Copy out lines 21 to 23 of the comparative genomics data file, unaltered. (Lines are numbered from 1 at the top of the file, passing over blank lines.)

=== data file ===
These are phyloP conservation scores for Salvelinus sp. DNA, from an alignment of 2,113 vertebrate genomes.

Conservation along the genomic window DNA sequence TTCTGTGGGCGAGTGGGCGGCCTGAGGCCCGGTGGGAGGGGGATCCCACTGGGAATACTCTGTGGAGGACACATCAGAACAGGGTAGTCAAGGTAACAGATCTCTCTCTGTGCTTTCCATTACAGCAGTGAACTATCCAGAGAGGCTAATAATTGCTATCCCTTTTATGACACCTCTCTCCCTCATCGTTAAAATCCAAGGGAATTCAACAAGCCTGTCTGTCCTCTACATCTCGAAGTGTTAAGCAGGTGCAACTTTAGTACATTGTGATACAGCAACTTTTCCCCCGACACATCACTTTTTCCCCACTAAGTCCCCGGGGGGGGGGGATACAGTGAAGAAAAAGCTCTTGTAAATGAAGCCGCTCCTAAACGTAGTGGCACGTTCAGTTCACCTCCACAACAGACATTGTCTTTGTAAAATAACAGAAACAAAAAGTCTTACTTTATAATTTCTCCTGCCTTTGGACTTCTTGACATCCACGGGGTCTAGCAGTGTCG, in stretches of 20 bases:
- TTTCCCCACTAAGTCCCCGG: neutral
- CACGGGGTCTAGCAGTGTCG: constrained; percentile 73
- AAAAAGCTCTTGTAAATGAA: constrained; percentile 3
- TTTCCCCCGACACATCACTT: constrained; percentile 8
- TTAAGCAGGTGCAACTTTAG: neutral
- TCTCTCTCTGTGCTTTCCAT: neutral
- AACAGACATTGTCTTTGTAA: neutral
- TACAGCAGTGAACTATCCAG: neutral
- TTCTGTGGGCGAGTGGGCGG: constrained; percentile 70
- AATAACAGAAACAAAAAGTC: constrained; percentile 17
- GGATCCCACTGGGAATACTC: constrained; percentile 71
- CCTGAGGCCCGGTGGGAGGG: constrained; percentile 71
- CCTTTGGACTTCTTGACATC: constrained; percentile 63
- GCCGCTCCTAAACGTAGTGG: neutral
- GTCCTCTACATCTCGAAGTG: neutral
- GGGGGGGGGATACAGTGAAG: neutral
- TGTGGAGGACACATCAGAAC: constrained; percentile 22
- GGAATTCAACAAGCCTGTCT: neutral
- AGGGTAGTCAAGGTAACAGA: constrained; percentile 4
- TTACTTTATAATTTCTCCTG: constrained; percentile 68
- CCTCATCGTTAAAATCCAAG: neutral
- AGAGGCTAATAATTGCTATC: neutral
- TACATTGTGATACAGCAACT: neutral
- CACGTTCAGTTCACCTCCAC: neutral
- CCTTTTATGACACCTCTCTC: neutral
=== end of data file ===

- AGGGTAGTCAAGGTAACAGA: constrained; percentile 4
- TTACTTTATAATTTCTCCTG: constrained; percentile 68
- CCTCATCGTTAAAATCCAAG: neutral